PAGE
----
When ECUSA consecrated V. Gene Robinson, it thought it was firing a shot that would carry the rest of the Communion with it, and that it was a big step for "social justice" and "inclusiveness." But it has proved just the opposite: divisive, rather than inclusive. The public celebration of same-sex relations, which it exalted in the way only a church can, has also been the source of still greater injustices to Christians in the Sudan, in Nigeria, and in Uganda -- because they rarely can succeed in distinguishing themselves from ECUSA's actions in the eyes of their Muslim rivals.

ECUSA has had plenty of time to see its mistake. But it is too selfish, or too bound up in its own self-centered nature, to see the effect its actions have had on others. So it will proceed to shoot itself in the foot once again -- no doubt this time with yet more colorful vestments, destined to set a new standard for Christopher Johnson's collection.

The image of a ham-fisted gunslinger, unable to keep from pulling the trigger before he can draw his Colt .45 from its holster, fits ECUSA to a T. It has recklessly ridden into the middle of the Anglican Communion and proceeded to shoot the place up, just as in a Hollywood grade-B Western. While everyone else ducks and runs for cover, ECUSA whoops it up, gets drunk on its cheap imitations of Scripture, and tosses its collective miter in the air to celebrate its raucous belligerence. It is still big and powerful enough to do considerable damage, but it is the rest of the Communion who will have to pick up the pieces.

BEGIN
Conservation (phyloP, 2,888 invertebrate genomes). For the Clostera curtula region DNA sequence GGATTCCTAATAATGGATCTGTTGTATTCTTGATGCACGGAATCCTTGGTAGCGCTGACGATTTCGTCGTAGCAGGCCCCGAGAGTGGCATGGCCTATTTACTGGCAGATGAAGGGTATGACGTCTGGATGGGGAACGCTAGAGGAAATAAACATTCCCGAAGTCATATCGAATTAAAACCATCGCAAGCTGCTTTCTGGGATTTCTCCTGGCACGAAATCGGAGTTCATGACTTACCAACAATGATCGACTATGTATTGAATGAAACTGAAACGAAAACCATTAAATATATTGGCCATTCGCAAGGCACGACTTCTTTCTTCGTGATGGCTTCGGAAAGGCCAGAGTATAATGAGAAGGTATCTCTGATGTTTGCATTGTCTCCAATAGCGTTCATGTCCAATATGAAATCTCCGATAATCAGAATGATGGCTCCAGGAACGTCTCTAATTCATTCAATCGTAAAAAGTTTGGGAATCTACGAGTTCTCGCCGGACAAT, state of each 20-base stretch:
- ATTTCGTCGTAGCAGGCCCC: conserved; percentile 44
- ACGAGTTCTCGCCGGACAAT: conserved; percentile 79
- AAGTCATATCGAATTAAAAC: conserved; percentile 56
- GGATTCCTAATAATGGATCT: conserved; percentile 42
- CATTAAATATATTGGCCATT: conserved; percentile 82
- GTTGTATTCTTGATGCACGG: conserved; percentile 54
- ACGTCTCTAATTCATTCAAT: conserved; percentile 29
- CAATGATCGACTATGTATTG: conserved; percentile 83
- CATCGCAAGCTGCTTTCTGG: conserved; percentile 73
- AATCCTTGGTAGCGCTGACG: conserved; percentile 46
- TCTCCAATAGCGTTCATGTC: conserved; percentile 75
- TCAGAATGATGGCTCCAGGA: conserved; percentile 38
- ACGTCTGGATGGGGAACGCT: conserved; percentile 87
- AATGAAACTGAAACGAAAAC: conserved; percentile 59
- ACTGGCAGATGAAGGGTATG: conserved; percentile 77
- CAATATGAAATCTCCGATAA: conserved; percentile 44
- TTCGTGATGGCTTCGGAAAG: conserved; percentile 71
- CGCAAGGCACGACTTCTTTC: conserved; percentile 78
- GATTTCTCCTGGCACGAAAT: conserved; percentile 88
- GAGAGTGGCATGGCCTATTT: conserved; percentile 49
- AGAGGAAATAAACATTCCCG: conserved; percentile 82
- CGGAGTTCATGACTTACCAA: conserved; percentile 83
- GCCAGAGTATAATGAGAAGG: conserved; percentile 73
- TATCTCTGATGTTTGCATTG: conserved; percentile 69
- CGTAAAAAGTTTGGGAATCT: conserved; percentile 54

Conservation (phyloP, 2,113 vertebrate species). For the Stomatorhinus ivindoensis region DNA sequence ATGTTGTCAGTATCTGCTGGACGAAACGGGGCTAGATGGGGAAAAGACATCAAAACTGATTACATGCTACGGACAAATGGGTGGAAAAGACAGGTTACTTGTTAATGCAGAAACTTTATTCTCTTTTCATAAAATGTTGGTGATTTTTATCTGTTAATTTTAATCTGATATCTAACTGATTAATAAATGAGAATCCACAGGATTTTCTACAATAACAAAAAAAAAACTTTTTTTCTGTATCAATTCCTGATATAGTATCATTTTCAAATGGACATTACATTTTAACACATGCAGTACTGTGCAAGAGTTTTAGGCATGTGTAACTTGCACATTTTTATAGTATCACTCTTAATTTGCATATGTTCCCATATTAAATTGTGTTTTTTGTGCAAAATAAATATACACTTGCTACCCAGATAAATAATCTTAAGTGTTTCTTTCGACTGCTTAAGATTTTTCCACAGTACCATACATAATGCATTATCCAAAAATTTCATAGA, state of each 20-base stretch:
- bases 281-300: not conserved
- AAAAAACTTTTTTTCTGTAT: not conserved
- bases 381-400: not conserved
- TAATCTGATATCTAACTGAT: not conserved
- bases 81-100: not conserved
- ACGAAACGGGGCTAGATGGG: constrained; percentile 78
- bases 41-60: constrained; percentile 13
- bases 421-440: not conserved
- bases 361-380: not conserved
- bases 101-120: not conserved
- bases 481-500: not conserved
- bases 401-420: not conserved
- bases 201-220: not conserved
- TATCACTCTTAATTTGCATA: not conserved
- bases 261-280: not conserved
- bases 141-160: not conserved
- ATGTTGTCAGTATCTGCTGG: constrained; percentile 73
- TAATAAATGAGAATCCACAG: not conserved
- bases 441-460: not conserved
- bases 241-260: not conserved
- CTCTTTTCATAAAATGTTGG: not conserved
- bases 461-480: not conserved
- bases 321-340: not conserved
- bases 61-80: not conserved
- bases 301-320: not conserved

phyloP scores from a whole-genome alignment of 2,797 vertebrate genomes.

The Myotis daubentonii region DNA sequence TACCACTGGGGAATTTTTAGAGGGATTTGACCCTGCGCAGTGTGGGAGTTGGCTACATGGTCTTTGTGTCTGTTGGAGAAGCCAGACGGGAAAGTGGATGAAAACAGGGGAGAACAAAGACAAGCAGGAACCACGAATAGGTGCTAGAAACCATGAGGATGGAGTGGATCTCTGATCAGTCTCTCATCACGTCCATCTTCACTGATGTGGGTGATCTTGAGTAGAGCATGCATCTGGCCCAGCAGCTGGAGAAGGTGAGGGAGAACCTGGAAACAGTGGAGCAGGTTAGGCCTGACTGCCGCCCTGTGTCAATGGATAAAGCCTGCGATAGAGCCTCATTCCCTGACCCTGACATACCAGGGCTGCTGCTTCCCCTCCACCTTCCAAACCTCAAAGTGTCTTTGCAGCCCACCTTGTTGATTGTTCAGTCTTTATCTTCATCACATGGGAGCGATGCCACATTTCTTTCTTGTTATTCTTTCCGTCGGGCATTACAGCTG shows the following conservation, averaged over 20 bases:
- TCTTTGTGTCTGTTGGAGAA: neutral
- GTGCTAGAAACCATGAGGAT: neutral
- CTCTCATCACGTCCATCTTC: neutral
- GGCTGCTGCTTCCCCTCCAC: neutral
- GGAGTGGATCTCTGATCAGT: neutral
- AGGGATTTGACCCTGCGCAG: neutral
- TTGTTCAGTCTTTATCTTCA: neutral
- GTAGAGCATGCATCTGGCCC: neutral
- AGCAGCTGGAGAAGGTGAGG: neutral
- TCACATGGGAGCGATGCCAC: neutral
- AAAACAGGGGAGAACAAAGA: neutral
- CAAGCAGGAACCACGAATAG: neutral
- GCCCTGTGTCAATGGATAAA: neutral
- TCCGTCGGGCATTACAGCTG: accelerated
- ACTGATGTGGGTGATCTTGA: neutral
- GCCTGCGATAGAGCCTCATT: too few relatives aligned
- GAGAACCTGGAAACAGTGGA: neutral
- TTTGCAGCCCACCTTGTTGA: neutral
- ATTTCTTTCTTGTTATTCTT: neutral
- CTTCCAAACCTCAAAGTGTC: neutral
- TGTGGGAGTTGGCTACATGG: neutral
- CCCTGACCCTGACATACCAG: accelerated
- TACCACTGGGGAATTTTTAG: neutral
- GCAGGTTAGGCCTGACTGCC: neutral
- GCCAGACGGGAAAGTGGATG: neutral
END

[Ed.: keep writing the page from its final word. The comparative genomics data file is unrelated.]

Meanwhile, the local sheriff hides away in his home, and announces that just as soon as the bully has left, he will sponsor another round of indaba at the local saloon. Talk will go on, accomplishing nothing, but what the sheriff has not noticed is that there are fewer and fewer people at the table. The town is quietly emptying itself, as the ordinary folk have figured out that they can do better under their own devices elsewhere.